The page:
Q&A With Energy Coach Nate Bjorkgren

Q&A With Energy Coach Nate Bjorkgren



 

Energy coach Nate Bjorkgren (Photo credit: NBAE/Getty Images)



Editor's Note: Shabazz Muhammad spent four games in the D-League with the Iowa Energy last week. He averaged 24.5 points on 57.1% shooting and 9.8 rebounds per game while helping the Energy to a 3-1 record. Timberwolves.com's Mark Remme caught up with Energy coach Nate Bjorkgren to talk about Muhammad's stint with the Energy, the team's affiliation with the Wolves and more.

What did you know about Shabazz before he came to Iowa?
Nate Bjorkgren:
I was familiar with him in college, watching him play some. I was even more familiar with him playing at the NBA Summer league. I was out there the whole time in Vegas, so I watched him play there. And with having the Timberwolves as one of our affiliates I try to keep up with the young guys that could possibly spend time with us in Iowa. So I was prepared and knew his game and talked with T-wolves personnel before he got here.

How do you handle infusing players into your system when they arrive and might head back to the D-League momentarily?
NB:
First of all, it happens a lot. The biggest challenge is coaching in the D-League is the continuous change in the roster. You have to keep things simple. You have to really communicate with the current D-League players you have and the guys who are on assignment like Shabazz. I told Shabazz when he got here—and he was well-coached before he got here from the management telling him to come down, play hard, play to your strengths and be a good teammate—and that’s the same conversation I had with Shabazz. I’ve coached in the D-League for seven years, and I’ve had a number of assigned players. I always tell them you come down here and play to your strengths. Play defense and play to your strengths, we’ll continue to work on your weaknesses in practice. But when you come down here, play to your strengths.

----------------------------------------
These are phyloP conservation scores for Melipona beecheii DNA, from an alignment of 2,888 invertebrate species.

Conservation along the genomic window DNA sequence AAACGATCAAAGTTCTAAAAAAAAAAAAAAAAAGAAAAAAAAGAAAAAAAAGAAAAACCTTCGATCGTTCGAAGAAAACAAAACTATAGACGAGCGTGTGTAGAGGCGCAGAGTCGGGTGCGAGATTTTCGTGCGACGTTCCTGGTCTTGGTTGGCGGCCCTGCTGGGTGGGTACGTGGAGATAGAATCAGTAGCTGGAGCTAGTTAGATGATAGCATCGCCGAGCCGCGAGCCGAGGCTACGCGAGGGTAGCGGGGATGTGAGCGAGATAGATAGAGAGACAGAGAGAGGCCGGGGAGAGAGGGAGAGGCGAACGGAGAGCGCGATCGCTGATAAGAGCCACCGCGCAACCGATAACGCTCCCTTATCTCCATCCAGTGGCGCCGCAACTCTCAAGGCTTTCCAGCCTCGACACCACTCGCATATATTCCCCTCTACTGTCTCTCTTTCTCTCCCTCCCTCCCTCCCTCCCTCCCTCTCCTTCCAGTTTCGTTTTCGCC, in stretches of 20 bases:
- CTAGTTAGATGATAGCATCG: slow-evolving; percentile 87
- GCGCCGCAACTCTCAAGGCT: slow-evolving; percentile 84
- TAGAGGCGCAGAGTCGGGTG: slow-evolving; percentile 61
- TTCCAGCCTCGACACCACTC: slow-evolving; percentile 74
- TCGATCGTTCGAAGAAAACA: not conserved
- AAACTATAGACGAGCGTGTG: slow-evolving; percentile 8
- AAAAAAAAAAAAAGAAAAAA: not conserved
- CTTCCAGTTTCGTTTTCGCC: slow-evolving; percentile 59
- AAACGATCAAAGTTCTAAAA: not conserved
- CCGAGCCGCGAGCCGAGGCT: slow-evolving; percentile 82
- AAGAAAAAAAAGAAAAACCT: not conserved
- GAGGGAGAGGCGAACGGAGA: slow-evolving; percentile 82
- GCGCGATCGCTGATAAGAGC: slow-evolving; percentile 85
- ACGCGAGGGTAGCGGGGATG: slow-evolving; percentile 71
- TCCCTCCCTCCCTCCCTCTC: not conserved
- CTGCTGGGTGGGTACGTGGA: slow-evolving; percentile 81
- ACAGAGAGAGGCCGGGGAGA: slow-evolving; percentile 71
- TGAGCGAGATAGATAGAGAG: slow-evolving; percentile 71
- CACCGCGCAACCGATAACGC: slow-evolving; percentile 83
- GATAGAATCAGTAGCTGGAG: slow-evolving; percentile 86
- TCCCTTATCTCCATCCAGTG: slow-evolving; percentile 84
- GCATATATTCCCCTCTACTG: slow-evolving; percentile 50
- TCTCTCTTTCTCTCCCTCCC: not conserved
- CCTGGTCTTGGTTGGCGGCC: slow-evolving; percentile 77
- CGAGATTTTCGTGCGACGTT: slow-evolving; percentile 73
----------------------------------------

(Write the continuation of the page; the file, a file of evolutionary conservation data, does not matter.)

What do you think he made of his opportunity in Iowa?
NB:
I was preparing for him before he got here, so I was reading some of the; things in the media that he was saying, that he was going to come to Iowa and be a good teammate and fit in, and he did exactly that. I had him a couple days in practice, and he looked me in the eye and he accepted coaching and he worked hard and tried to be a good teammate. And he had a nice stay. And a lot of times an assignment player comes down and he has a really good first game, and then that second game he plays there is a dip or not a good game, but in Shabazz’s case he came down and was steady and constant, and that was a good sign.

How has his game changed at all since seeing some of his games with UCLA?
NB:
He continues to grow on the defensive side of the ball. I spent a lot of time with him showing him film, and I know he learned a lot being with the Timberwolves, and offensively I knew he was going to attack that rim and use his athleticism, but he rebounded the ball well for us. He really was s force on the offensive glass. Defensively he was getting boards and pushing it down the floor. I thought he had a really good balance to his game when he was here. He hit a couple 3s and got to the free-throw line, too.

He’s really crashed the boards, especially on the offensive glass, since Training Camp. Were you surprised by that?
NB:
The reason that I liked him is he really competed. He did, he was crashing the glass and he wanted to when he got the rebound he looked to push it down the floor. When he didn’t get the board, he did a good job of running the floor and our guys did a good job of finding him and getting it to him on the fast break. He played aggressively, which was big.